Sometimes an exhortation may take the form of a chisel that chips off a rough edge. While the process is painful, it may be necessary. That’s why the Apostle Paul urged Timothy to not only “correct” and “encourage” but to “rebuke” as well. Occasionally a rebuke is the most loving thing to give, even though the word speaks of a stern correction or reprimand.
I find it instructive that none of the disciples Jesus rebuked ever left him. In fact, even Peter stuck with Jesus after the Lord rebuked him by saying, “Get behind me, Satan!” (Matt. 16:23). The disciples Jesus harshly rebuked experienced the greatest growth and success.
Yet, Jesus didn’t walk around with his finger on the hairline trigger of a loaded verbal gun, ready to fire rebukes at anyone and everyone. On the contrary, he first built the kind of relationship with his disciples that prepared them to profit from a rebuke. We must be sure we’ve invested enough time and effort in a relationship so a rebuke will prove beneficial. In fact, I only rebuke those who know I care about them. And then I only rebuke after much prayer and thought. I want to be sure my motive is to help, not hurt the recipient of my words. I also want them to know the rebuke doesn’t mean I love them less.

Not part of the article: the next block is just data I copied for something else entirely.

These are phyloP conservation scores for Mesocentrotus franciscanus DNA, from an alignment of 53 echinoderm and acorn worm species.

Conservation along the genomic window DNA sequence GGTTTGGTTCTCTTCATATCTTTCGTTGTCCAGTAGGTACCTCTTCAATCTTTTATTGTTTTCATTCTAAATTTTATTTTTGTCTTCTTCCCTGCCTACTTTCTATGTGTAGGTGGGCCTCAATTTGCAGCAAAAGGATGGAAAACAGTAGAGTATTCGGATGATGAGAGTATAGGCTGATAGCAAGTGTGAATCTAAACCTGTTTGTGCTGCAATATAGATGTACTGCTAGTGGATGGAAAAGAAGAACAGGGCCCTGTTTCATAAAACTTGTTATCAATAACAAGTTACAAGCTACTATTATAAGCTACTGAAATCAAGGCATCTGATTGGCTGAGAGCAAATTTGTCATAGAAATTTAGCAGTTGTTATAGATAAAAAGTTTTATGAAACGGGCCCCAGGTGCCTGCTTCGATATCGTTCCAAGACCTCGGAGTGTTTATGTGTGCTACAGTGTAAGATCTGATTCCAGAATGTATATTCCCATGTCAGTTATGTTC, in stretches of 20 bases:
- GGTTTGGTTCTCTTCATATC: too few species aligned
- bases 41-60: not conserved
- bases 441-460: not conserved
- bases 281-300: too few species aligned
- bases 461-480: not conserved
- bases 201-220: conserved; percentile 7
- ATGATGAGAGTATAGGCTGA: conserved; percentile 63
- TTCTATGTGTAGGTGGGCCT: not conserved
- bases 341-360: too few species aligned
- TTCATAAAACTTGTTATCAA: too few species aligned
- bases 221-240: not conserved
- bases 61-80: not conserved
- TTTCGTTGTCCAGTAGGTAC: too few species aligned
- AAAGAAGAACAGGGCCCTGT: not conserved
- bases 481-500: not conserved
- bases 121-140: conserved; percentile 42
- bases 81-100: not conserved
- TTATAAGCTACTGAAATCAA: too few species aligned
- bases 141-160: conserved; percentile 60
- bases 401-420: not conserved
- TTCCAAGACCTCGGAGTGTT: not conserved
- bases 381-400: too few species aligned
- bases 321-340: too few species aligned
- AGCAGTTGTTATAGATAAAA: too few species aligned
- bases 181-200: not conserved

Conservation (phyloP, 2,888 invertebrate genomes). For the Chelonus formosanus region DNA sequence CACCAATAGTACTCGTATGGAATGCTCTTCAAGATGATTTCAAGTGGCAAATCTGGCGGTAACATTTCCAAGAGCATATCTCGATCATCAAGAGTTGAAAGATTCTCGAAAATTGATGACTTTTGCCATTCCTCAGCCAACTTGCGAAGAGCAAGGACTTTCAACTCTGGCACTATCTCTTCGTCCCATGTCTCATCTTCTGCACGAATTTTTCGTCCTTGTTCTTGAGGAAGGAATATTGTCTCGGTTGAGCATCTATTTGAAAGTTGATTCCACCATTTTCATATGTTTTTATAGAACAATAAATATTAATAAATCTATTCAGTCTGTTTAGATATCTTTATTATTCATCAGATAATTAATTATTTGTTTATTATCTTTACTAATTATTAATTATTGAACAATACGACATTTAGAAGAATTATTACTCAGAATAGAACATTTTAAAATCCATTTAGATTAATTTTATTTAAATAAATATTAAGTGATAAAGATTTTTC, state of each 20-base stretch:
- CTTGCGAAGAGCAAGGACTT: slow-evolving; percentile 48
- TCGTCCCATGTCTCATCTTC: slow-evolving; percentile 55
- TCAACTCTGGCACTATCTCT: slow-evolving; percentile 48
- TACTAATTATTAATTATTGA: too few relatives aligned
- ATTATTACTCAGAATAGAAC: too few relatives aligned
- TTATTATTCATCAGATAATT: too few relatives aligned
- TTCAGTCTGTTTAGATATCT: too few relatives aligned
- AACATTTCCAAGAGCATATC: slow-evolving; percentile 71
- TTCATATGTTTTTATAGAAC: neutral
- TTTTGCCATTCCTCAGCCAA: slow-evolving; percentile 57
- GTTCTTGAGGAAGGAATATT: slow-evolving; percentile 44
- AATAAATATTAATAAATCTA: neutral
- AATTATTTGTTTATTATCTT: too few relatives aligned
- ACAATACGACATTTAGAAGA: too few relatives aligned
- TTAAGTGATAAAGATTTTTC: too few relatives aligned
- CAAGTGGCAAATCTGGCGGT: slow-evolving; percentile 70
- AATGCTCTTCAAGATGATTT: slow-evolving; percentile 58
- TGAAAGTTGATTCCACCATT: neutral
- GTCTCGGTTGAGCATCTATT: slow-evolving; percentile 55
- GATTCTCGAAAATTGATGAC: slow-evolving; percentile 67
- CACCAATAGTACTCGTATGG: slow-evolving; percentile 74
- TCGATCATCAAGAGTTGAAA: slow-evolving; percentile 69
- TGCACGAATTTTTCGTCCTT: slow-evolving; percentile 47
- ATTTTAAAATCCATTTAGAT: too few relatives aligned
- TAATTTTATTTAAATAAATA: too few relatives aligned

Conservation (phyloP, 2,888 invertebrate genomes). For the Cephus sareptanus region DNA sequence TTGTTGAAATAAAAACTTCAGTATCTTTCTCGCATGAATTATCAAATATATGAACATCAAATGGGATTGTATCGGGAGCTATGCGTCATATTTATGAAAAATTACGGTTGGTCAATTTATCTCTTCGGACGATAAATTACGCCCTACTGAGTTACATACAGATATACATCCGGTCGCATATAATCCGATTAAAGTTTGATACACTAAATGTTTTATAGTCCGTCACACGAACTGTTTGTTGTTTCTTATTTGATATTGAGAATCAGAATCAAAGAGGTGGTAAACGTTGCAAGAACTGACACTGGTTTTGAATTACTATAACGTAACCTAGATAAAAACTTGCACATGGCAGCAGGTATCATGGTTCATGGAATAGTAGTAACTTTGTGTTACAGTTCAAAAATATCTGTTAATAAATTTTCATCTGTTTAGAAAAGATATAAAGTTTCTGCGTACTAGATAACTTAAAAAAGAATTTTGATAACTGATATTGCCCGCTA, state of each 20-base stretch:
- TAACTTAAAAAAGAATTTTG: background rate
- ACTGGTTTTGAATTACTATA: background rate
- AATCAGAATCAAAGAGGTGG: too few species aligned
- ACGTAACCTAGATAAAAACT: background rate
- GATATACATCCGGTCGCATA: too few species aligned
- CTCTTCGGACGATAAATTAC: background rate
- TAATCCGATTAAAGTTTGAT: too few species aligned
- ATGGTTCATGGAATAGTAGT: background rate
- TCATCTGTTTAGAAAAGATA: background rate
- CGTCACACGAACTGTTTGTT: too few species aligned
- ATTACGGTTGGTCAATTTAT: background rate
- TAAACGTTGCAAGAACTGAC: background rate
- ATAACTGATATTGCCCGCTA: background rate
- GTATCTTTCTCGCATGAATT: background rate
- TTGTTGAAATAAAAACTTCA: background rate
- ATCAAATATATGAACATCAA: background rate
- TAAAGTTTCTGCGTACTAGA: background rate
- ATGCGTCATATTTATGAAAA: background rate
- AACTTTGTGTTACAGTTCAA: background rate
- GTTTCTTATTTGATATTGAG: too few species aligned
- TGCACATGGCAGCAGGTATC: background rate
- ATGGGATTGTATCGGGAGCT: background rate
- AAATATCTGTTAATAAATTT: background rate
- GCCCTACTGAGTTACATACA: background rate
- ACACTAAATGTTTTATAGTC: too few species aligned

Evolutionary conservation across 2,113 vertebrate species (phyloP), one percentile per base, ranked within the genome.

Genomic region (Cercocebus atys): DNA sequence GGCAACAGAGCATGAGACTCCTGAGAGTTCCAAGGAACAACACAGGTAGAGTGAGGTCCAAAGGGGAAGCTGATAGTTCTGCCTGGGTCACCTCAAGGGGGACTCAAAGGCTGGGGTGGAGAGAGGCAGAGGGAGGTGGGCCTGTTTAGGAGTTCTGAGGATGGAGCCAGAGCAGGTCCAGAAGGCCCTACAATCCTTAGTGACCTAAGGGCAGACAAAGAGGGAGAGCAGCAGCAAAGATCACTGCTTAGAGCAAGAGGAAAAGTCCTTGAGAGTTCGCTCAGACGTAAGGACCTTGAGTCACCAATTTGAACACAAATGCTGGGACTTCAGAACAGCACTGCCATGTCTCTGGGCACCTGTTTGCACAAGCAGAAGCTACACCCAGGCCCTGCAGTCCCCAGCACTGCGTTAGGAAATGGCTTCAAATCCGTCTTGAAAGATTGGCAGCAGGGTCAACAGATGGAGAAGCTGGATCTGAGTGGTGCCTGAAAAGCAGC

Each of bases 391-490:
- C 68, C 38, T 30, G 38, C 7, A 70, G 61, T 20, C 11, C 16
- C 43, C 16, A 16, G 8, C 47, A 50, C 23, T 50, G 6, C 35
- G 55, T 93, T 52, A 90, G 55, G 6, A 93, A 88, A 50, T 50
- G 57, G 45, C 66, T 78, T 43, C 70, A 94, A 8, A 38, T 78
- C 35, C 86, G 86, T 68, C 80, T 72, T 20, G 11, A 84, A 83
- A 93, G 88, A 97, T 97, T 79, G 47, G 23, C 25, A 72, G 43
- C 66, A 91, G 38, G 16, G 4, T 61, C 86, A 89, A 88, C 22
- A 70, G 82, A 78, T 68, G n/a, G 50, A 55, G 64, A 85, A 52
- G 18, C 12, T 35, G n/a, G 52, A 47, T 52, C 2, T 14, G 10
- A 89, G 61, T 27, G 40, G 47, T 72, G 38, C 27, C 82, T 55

Remember, exhortations arrive in all sorts of packages. Occasionally, as Jesus showed, they may be wrapped in a loving rebuke.
Picture: Adi Goldstein
I’m currently teaching a series at Grace Baptist Church in St Helens, OR. entitled: Lord Jesus, Resurrect This. The eight-week series includes resurrect forgiveness, resurrect repentance, resurrect authority. The idea is that as we speak the Lord’s resurrection power into situations he heals our mind, transforms our thinking, and resurrects that which has been killed by hardship and sin. St. Helens is a beautiful town on the banks of the Columbia river with spectacular views of the river and Mt. St. Helens. If you visit introduce yourself and let me pray for you. If you’d like to listen to my messages you’ll find them here: Lord Jesus, Resurrect This